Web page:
Diane Mannion, RAVISHING RADISHES, 6x6" oil
These ravishing radishes caught my eye from across the store. Shiny, wet, and vivid red, they beckoned me to paint them. And I wasn't allowed to eat them until I did. So this morning they posed before being consumed, even the leaves were tasty. My canaries especially loved the greens.
1.And while I painted them from life (direct painting), I pretended to be giving a demo for my painting class. Using yellow ochre thinned with linseed oil (no mineral spirits were used in this painting except for cleaning brushes later)... the canvas was painted and rubbed off leaving a thin layer of color. Just one way to overcome "fear of the white blank canvas." 2.The drawing was done with ultramarine blue and a few lines to indicate placement and rhythm. At this point, took a break and reheated a slice of pizza for brunch (only homemade pizza, of course).
3.Then with a second cup of coffee and a fresh look at my drawing, made a few adjustments and blocked in the radish darks. Squinted to simplify the shapes and shadow areas. Noticed where the darks blended into each other for lost edges.
4.Painted the greens, darks and middle value, noting where darkest darks and brightest lights were, also warm and cool colors.
5.Then painted the far background, making up a tone because it was just a view of my messy studio. Made the tone darker than it actually was to help the greens and radishes stand out.
6. Painted the white cloth napkin the radishes were sitting on using white and a touch of cad yellow for lights. Purples and warmer neutrals for shadows.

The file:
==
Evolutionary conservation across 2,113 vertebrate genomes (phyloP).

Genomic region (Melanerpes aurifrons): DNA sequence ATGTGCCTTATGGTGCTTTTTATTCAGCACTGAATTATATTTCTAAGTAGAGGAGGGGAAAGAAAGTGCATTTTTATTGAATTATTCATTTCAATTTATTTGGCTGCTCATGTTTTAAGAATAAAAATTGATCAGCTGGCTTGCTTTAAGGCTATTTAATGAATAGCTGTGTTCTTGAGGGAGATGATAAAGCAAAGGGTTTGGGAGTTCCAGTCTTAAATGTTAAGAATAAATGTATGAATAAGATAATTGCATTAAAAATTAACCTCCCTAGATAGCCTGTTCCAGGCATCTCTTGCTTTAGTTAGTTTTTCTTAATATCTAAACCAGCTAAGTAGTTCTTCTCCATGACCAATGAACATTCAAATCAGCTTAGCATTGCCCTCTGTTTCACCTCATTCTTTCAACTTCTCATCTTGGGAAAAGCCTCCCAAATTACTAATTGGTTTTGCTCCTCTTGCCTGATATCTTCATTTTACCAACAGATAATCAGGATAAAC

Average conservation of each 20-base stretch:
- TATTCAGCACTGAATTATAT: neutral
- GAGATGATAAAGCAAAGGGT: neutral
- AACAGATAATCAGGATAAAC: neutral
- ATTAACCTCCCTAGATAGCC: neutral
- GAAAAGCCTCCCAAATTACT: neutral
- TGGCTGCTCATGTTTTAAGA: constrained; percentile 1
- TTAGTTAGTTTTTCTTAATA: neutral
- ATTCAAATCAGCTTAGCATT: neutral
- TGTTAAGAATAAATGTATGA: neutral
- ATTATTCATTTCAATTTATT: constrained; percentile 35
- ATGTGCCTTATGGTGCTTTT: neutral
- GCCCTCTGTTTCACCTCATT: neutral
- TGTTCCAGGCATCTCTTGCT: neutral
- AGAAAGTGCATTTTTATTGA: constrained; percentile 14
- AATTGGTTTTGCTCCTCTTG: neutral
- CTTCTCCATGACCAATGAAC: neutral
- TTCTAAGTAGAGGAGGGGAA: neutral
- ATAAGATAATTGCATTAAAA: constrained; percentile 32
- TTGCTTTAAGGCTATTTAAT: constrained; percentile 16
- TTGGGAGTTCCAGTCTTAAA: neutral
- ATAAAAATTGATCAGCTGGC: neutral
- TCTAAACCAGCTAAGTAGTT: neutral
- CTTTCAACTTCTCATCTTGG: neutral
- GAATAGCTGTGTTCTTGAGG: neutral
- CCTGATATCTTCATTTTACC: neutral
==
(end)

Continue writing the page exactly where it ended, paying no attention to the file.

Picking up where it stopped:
7. Added high lights on radishes and added the roots. Punched up a few darks in the leaves and added final touches here and there. Softened and blended a few spots such as the background radish to increase depth. Took about an hour to paint and FORCED myself to stop and leave it at this stage. Rather sketchy but it's a "demo" and not a polished painting. But it IS a painting that looks like a painting and not a photo. (It hurts when someone tells me my painting looks like a photo! Only an artist would understand).
8. Scratched my signature in the upper right corner with my trusty meat skewer signing stick. (A dowel sharpened in a pencil sharpener works well. Some people sign with the end of their paintbrush. This could be sharpened also but take care not to stab yourself while painting with it.)
9. Placed my panel on my scanner raised on four nickels on the corners, adjusted in Photoshop, and published the jpg here.
*If you made it this far in my demo... time to get off the computer and go paint!